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Hair thefts on the up in Venezuela
August 21st 2013 / 0 comment
Thieves are targeting long-haired women in the city of Maracaibo and cutting off their hair to sell as extensions to salons. Anna Hunter reports
Apparently in the mid-19th century, hair was worth twice its weight in silver. Thick, glossy Mediterranean manes were the most highly prized, with “hair harvests” taking place in poor, rural areas of Italy, so that women could sell their crowning glories to wig-makers for a meagre profit. Unfortunately many women didn’t even get a say in the trading of their tresses, with women in 1869 having their ‘whole hair cut off in broad daylight in Westbourne Grove’ according to The Times.
Given our proximity to said London area, us glossies are considering taking protective measures when we nip out for lunch - hats, helmets and scarves at the ready. While we are fortunate not to face such threats to our locks in the modern day, the same cannot be said for women in the Venezuelan city of Maracaibo.
Gangs of thieves, known as the Piranhas, have been targeting long haired women in the country’s second largest city, stalking shopping malls, beaches and other public spaces to source valuable tresses to sell on as hair extensions to salons and manufacturers. The thefts normally involve two or three gang members surrounding a victim, forcing her to pull her hair back into a ponytail before slicing it off with a sharp blade. Long, straight hair fetches the best price, and according to CNN salon owners can charge over £300 to weave real human hair into the client’s own.
Speaking to Globovision news, Venezuelan stylist Jhonatan Morales said that ‘demand for hair extensions has increased by 30%’. Despite many salons, such as Jhonatan’s own, refusing to purchase hair without knowing its origin, it’s clear the hair extensions market is still booming.
In response to the recent outbreak of hair theft, Venezuela’s president Nicolás Morales last Wednesday assured citizens that himself and the authorities would not be taking such heinous hair crimes lightly.
“We will capture these people, we will legislate to ban this crime. What sort of aggression is this? Our girls are sacred and we will apply the law with great force.”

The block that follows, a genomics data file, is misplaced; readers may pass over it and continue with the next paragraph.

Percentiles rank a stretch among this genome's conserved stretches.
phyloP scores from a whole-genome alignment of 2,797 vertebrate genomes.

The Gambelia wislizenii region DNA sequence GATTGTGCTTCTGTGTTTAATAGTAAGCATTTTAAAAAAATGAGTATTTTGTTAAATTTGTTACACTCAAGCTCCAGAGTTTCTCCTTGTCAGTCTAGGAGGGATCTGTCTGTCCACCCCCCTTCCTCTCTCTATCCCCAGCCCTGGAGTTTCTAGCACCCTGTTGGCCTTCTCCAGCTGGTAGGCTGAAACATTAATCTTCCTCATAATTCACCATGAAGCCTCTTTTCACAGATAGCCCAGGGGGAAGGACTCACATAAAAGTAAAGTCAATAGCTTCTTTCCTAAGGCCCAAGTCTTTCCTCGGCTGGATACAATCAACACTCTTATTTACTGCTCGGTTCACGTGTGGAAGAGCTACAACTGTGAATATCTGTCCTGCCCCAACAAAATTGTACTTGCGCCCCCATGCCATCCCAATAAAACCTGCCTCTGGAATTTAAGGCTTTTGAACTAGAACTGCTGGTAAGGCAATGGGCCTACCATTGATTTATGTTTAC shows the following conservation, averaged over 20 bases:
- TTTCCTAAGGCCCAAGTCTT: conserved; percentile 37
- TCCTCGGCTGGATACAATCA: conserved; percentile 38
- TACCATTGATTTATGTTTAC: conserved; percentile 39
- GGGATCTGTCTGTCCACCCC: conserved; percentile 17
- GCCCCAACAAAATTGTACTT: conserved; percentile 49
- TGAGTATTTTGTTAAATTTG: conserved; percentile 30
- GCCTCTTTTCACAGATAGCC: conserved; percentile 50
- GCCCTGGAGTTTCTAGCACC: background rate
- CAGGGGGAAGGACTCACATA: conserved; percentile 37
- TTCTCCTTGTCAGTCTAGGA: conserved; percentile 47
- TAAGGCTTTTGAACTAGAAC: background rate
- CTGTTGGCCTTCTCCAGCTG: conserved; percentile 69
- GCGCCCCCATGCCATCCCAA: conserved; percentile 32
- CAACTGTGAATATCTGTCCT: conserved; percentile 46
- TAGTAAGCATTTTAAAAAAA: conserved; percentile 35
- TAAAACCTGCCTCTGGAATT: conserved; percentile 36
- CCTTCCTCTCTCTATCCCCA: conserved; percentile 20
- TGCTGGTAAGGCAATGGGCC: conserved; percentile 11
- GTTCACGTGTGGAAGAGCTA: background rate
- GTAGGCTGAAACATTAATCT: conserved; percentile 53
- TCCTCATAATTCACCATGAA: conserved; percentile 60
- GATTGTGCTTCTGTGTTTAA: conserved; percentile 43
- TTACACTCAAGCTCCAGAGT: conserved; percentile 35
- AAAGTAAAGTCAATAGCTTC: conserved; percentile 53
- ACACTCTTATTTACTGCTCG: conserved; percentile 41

He claimed that the hair stealing ‘mafias’ originated from Colombia. Given the proximity of Maracaibo to the Colombian border, the city is a centre for smuggling and prone to gang crime, violence and kidnappings. Murder rates are high and food and goods shortages are common. For many in Maracaibo, this recent wave of crime is the last straw.
Luis Navas, a police inspector in the town, expressed his exasperation and concern about the issue to local media:
“The crime is not taken seriously by many, but the truth is that you have a population, mainly women between the ages of 16-35, who now have an extra worry that fuels this life in constant fear, and that’s where the real crime lies.”
While the BBC’s Irene Caselli in Venezuela confirms that the authorities have not yet received any formal complaints, many have taken to social media to protest. Girls admit to being too embarrassed to report the hair thefts, but victims have described the ordeals as traumatic in an interview with Diario Panorama CNN.
The city’s mayor, Aveling de Rosales, recommended in a statement that ‘women avoid wearing their hair down in public places as it facilitates theft’. He assured local residents that guards had been stationed at the entrances of shopping centres, however Navas claimed that ‘no plan has been put in place, and no unit has been deployed to guard mall entrances’. In spite of the president’s promises, it seems that long-haired dwellers of Maracaibo may be forced to keep their sought-after strands out of sight for some time yet.